Miami Marlins' New Manager Last Coached a High School Team in '80s
No one knows what the hell Marlins owner Jeff Loria is doing.
Even by Miami Marlins standards, owner Jeffrey Loria has been popping some crazy pills in the past 24 hours. Last night, he abruptly fired manager Mike Redmond after just 38 games. And this morning, news has leaked that Loria has chosen Dan Jennings as the replacement.
Jennings' name might ring a bell for Marlins fans — he's been the team's general manager for the past couple years. But his coaching resumé isn't exactly bursting with experience. In fact, the last time Jennings managed a baseball game was in a Mobile, Alabama high school at the height of Miami Vice mania.
Even more troubling than Loria's choice is the fact that he straight-up ignored MLB's rule requiring teams to at least consider a minority candidate for every head coaching job. That's despite the fact that some damn good African-American coaches are unemployed, including the legendary Dusty Baker.
Loria axed Redmond after the Fish narrowly avoided getting no-hit by the Atlanta Braves Sunday, losing 6-0 to drop their record to 16-22. That's certainly not where fans hoped the team might be after splashing some big cash on Giancarlo Stanton's new deal and bringing in some big names in the off-season, including lead-off man Dee Gordon.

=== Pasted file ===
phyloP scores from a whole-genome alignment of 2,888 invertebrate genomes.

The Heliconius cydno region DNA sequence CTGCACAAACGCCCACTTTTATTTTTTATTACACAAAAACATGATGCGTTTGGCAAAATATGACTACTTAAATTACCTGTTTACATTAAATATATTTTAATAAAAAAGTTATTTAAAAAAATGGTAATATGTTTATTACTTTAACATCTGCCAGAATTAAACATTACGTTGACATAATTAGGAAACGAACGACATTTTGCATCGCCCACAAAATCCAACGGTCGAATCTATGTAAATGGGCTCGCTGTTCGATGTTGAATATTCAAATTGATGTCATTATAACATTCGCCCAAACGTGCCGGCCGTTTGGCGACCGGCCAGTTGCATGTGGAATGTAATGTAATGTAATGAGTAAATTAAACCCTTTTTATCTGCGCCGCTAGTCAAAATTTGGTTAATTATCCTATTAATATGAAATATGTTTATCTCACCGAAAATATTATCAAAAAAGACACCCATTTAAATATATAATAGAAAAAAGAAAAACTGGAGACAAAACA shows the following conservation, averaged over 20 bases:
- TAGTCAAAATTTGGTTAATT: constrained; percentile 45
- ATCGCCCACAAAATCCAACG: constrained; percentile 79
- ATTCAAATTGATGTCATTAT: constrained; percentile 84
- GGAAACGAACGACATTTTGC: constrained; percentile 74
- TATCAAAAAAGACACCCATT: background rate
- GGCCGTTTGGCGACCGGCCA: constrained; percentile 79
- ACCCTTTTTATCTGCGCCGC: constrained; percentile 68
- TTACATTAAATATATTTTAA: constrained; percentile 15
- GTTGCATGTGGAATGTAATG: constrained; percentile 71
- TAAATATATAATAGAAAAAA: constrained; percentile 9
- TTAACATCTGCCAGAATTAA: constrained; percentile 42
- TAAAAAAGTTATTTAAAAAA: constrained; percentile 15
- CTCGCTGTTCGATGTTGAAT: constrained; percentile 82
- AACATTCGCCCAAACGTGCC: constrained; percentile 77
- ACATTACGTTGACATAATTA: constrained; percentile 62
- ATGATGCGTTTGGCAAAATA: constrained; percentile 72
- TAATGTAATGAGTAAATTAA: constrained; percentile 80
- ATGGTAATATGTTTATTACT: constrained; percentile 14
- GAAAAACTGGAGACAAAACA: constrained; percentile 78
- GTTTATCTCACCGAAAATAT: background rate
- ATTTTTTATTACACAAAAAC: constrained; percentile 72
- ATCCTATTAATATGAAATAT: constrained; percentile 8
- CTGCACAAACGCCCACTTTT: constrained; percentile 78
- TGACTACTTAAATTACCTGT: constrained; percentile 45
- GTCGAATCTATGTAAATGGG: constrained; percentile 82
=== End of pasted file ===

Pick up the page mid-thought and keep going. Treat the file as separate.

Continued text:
But it continues a stunning run of instability in the clubhouse. Redmond was the club's sixth manager in six years.
Today the team will introduce a seventh: Jennings, a well-respected GM with essentially zero experience as a manager. Instead, Jennings came through the ranks as a scout before entering the front office. His last stint as a manager: at Mobile's Davidson High School in the mid-'80s.
The news has left fans and experts alike baffled.
Jennings' only coaching experience was at the HS level... 30 years ago. Makes sense, right? #Marlins— Roderick Crowley () (@RoderickCrowley) May 18, 2015
Loria will have to answer questions about more than just his new manager's clear lack of experience, though. In April 1999, then-commissioner Bud Selig sent a memo to every team with a new requirement: teams must at least consider a minority candidate "for all general manager, assistant general manager, field manager, director of player development, and director of scouting positions," as Fox Sports writes this morning.
Technically, teams can skirt the rule if they promote within, so Loria probably won't face any discipline from the league for sending his GM to the dugout. But by canning Redmond and immediately hiring Jennings — both white men — Loria showed a breathtaking disregard for a rule meant to up the number of minority leadership in the league.
The team has scheduled a news conference at 11 a.m. to introduce Jennings.
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